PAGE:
House Immigration caucus pushes border-security bill

Seizing on immigration breaches that contributed to the September terrorist attacks, members of the House Immigration Reform Caucus on Thursday touted new legislation crafted to consolidate the management and enforcement of U.S. border security. Colorado Republican Tom Tancredo, chairman of the caucus, unveiled the draft measure Wednesday. It seeks to consolidate the duties of several departments--including the Immigration and Naturalization Service (INS), the State Department and the Customs Service--under one new federal agency dedicated to securing the nation's borders. Flanked by fellow caucus members, Virgil Goode, I-Va., and Gil Gutknecht, R-Minn., Tancredo described how three different agencies hold responsibility for border security. "It's ridiculous," he said. "This overlapping of agencies has caused enormous problems." Tancredo said the measure also would create an "entry-exit" system for international visitors that would record their personal identifiers, such as fingerprints or biometric information. The bill also calls for a national system for electronically verifying work documents that are mandatory for immigrant employment in the United States. The lawmakers noted that several terrorists responsible for the attacks on the Pentagon and the World Trade Center had obtained legal entry to the United States but later were never monitored. "There needs to be more of a rationale in how we manage immigration," said Gutknecht. "Better technology" and better management of current INS resources will lead to a more effective system of immigration and border security. " If we employ the right technologies," he said, "we can easily keep track of people here on visas." On Wednesday, the House passed a bill, H.R. 3525, that would create new restrictions on visa holders and mandate reforms in immigration agencies. The bill would authorize $150 million to improve INS technology, and bolster security and screening procedures at borders and U.S. ports. It also would mandate new requirements for tracking foreign students and creating identification systems, and it would require law enforcement and intelligence agencies to make their data systems interoperable. Tancredo called the House measure and its Senate companion bill, S. 1749, a good "first step." But he argued that they lack a fundamental key to effective immigration reform: They would not combine the enforcement responsibility for the borders. "That is the basic problem here," Tancredo said, adding that jurisdictional conflicts prevented more of his bill's proposals from being included in other immigration measures. He also expressed opposition to the Justice Department's INS reform plans. Bruce Josten, executive vice president of the U.S. Chamber of Commerce, hailed H.R. 3525 as a "reasonable and balanced approach" to security because it recognizes "the need for continuation of the trade and commerce that flows across our borders daily."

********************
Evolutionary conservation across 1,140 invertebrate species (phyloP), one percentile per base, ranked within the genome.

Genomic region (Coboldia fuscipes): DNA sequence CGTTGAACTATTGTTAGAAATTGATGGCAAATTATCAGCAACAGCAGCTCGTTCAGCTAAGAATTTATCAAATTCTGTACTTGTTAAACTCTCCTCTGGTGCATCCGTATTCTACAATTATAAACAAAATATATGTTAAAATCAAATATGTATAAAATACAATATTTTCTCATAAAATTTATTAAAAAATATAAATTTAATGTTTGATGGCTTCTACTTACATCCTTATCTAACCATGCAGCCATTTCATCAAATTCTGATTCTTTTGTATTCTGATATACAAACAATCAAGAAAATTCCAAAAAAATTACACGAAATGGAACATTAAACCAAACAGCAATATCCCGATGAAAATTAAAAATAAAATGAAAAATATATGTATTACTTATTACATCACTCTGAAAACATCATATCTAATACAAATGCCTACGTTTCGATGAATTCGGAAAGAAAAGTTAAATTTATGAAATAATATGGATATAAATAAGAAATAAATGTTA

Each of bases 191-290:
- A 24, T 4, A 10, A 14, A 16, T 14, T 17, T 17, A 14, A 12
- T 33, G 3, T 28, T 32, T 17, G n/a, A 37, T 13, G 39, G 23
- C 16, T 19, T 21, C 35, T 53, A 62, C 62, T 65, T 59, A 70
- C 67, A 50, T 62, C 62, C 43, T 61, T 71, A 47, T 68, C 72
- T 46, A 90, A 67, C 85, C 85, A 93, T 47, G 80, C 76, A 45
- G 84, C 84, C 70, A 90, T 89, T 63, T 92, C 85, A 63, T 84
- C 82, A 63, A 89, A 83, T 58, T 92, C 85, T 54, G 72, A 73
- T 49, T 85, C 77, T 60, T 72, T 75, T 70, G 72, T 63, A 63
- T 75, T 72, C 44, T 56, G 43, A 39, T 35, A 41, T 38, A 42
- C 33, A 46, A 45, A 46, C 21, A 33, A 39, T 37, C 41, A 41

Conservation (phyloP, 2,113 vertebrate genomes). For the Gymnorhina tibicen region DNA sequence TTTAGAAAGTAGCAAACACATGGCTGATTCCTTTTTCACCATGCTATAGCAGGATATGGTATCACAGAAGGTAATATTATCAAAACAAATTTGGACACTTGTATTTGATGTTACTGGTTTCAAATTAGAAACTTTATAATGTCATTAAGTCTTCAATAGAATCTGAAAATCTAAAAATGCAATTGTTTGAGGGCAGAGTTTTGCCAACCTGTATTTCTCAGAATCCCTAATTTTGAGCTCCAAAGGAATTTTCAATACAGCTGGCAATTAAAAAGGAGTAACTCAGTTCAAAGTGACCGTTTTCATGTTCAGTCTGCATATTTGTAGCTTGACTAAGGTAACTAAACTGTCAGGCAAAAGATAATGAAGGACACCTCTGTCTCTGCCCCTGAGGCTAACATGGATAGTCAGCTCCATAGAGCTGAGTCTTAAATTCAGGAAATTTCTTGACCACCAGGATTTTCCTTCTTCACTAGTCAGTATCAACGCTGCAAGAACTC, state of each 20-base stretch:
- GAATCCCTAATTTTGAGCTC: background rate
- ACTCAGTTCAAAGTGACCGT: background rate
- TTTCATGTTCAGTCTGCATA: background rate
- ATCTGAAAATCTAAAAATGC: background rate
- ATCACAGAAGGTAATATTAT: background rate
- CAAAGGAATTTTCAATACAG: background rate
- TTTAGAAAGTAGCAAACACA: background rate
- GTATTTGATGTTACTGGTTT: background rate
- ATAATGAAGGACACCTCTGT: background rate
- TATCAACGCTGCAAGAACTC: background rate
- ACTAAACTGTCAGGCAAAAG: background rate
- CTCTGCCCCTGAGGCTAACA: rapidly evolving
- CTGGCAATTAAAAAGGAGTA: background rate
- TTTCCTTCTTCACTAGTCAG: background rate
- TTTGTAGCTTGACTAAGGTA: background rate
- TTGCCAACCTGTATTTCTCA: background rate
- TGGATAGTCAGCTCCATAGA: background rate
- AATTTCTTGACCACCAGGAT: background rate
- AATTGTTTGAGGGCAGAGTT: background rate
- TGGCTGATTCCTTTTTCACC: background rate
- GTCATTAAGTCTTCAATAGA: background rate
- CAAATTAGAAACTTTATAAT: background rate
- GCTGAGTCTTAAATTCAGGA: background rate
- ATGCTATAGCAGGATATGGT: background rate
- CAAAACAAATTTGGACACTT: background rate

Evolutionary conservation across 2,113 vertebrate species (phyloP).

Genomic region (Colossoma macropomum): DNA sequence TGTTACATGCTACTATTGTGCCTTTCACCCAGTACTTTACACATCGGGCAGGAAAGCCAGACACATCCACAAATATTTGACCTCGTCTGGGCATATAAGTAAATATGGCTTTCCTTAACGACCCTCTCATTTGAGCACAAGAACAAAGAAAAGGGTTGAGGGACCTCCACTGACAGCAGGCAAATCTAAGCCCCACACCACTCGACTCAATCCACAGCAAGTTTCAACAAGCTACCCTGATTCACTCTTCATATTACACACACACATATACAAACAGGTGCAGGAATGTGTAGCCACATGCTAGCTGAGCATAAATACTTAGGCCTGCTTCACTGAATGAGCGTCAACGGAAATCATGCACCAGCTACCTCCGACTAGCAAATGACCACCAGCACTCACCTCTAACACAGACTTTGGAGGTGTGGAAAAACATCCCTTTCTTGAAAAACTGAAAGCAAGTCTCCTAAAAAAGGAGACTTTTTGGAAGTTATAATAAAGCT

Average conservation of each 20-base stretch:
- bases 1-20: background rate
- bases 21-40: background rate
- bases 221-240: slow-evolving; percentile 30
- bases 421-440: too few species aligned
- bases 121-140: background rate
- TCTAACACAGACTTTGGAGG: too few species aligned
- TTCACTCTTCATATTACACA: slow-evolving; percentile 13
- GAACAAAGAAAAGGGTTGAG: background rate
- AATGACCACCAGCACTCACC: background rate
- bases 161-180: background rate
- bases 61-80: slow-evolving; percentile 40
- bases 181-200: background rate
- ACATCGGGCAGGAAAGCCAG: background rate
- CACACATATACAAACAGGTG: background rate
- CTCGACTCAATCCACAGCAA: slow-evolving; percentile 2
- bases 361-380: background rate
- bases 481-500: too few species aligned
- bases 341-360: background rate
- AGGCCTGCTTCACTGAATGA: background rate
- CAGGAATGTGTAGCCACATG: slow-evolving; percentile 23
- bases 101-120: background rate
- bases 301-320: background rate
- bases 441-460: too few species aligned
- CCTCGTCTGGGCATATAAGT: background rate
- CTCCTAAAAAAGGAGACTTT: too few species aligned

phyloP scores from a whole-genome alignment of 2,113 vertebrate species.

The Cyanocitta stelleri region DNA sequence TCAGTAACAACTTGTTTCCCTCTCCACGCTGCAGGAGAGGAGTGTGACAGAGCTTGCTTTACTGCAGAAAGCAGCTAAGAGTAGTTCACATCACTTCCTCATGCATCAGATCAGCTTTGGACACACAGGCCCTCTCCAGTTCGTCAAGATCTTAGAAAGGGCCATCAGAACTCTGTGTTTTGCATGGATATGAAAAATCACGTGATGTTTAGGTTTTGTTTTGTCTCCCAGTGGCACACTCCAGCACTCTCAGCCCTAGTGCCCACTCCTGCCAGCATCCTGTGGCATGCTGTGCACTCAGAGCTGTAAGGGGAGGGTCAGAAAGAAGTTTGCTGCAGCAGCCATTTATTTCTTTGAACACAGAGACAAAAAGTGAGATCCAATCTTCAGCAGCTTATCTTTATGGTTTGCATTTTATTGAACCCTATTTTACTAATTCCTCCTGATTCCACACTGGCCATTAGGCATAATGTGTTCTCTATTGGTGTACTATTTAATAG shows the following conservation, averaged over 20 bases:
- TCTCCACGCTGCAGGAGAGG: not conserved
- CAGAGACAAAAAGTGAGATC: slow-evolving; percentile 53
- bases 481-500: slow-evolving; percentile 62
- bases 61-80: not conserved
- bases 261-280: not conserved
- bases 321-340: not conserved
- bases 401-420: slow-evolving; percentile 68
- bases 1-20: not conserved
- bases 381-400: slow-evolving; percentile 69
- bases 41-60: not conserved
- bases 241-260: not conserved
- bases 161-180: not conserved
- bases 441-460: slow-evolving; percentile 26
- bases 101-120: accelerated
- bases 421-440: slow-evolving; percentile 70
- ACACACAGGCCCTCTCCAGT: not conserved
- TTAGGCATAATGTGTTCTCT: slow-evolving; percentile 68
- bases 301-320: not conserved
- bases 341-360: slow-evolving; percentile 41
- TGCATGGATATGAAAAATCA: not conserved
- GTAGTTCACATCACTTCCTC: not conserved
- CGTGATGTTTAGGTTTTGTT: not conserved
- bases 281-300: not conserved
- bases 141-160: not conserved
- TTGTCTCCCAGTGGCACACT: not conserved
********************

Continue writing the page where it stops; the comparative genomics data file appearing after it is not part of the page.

Stay up-to-date with federal news alerts and analysis — Sign up for GovExec's email newsletters.
Close [ x ] More from GovExec

Thank you for subscribing to newsletters from
We think these reports might interest you:

  • Going Agile:Revolutionizing Federal Digital Services Delivery

    Here’s one indication that times have changed: Harriet Tubman is going to be the next face of the twenty dollar bill. Another sign of change? The way in which the federal government arrived at that decision.

  • Cyber Risk Report: Cybercrime Trends from 2016

    In our first half 2016 cyber trends report, SurfWatch Labs threat intelligence analysts noted one key theme – the interconnected nature of cybercrime – and the second half of the year saw organizations continuing to struggle with that reality. The number of potential cyber threats, the pool of already compromised information, and the ease of finding increasingly sophisticated cybercriminal tools continued to snowball throughout the year.

  • Featured Content from RSA Conference: Dissed by NIST

    Learn more about the latest draft of the U.S. National Institute of Standards and Technology guidance document on authentication and lifecycle management.

  • GBC Issue Brief: The Future of 9-1-1

    A Look Into the Next Generation of Emergency Services

  • GBC Survey Report: Securing the Perimeters

    A candid survey on cybersecurity in state and local governments

  • The New IP: Moving Government Agencies Toward the Network of The Future

    Federal IT managers are looking to modernize legacy network infrastructures that are taxed by growing demands from mobile devices, video, vast amounts of data, and more. This issue brief discusses the federal government network landscape, as well as market, financial force drivers for network modernization.

  • eBook: State & Local Cybersecurity

    CenturyLink is committed to helping state and local governments meet their cybersecurity challenges. Towards that end, CenturyLink commissioned a study from the Government Business Council that looked at the perceptions, attitudes and experiences of state and local leaders around the cybersecurity issue. The results were surprising in a number of ways. Learn more about their findings and the ways in which state and local governments can combat cybersecurity threats with this eBook.


When you download a report, your information may be shared with the underwriters of that document.